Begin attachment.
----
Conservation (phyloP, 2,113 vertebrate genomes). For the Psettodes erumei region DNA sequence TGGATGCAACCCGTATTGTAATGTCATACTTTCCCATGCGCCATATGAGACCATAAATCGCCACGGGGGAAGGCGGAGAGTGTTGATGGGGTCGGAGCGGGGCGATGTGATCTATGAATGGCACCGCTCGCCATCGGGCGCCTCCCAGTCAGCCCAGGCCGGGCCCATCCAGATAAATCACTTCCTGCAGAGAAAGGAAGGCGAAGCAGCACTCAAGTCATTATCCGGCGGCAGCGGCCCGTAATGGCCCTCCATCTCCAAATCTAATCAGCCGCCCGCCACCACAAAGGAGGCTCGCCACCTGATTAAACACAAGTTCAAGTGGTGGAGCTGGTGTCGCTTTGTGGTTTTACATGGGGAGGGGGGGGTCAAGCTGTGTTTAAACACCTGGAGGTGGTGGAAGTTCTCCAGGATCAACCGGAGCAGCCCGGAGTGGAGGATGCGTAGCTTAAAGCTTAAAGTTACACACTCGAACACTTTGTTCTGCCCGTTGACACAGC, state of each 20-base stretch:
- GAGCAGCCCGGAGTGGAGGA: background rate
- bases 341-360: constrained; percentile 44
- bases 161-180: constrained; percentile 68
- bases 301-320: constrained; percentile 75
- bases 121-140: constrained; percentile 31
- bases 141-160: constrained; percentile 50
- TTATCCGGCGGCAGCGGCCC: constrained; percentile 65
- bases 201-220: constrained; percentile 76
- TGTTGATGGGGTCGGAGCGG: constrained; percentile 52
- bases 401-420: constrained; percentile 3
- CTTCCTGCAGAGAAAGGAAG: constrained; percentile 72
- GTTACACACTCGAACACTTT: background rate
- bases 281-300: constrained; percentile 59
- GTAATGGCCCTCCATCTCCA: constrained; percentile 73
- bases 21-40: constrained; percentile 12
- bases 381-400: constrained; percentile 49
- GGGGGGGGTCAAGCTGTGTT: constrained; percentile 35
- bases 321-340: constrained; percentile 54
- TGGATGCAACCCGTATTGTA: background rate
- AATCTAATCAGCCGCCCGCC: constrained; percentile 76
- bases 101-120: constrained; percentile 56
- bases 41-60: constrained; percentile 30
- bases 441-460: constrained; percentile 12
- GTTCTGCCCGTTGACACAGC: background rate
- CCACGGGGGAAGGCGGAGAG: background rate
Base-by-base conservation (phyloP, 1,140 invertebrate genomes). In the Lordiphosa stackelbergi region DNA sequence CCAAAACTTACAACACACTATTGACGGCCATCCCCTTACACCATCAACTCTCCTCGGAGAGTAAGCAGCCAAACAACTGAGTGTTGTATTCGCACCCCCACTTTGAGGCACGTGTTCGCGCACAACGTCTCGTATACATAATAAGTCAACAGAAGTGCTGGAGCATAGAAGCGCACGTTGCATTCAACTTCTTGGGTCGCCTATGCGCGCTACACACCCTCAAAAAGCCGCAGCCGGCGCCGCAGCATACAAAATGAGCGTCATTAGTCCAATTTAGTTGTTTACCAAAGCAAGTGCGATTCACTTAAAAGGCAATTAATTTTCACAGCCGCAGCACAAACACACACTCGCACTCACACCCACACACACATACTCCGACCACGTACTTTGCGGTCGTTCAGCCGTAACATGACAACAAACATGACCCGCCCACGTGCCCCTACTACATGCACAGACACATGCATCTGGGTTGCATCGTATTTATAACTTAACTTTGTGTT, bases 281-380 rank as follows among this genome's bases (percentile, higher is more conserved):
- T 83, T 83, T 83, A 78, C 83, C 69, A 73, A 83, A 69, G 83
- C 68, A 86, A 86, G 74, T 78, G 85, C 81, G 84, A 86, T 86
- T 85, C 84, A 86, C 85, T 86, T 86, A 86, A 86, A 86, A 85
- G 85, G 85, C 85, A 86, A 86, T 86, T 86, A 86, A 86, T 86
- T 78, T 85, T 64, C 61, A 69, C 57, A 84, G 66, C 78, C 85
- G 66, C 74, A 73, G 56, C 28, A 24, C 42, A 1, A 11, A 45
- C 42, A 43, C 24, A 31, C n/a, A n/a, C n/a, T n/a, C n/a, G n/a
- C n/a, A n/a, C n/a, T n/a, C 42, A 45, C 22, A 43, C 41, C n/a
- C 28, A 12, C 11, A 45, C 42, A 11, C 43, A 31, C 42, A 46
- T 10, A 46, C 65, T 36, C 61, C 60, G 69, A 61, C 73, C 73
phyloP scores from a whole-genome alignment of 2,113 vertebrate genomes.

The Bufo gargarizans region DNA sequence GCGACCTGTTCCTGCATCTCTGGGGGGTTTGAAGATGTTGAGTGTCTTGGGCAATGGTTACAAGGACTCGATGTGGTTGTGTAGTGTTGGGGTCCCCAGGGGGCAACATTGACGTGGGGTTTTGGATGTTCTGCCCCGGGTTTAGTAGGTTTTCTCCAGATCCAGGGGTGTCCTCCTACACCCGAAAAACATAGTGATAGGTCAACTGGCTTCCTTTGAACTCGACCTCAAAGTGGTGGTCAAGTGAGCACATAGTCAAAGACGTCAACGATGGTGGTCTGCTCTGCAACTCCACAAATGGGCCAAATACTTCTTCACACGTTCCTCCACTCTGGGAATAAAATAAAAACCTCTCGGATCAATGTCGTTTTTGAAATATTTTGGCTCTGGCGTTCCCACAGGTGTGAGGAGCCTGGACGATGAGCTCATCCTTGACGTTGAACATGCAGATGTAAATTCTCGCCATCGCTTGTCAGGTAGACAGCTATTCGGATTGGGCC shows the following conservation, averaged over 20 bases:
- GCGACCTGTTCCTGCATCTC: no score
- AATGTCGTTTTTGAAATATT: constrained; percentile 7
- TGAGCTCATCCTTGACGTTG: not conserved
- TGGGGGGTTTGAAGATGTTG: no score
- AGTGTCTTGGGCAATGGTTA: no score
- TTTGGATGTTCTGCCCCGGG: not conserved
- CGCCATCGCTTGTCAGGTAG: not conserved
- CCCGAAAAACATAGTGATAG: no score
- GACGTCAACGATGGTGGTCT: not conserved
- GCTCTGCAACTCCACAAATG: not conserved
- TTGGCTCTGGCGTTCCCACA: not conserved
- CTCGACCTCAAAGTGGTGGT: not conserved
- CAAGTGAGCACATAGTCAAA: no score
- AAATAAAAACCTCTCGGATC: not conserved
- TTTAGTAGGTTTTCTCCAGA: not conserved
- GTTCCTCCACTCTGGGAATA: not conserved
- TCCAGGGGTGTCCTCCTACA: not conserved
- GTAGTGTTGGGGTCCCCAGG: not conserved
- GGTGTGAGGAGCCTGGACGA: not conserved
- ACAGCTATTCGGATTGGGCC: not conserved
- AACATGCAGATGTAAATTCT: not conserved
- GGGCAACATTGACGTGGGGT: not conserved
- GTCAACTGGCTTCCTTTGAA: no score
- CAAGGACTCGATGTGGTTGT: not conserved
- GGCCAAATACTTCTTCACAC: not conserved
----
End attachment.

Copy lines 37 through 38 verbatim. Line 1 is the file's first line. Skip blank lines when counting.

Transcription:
- T 10, A 46, C 65, T 36, C 61, C 60, G 69, A 61, C 73, C 73
phyloP scores from a whole-genome alignment of 2,113 vertebrate genomes.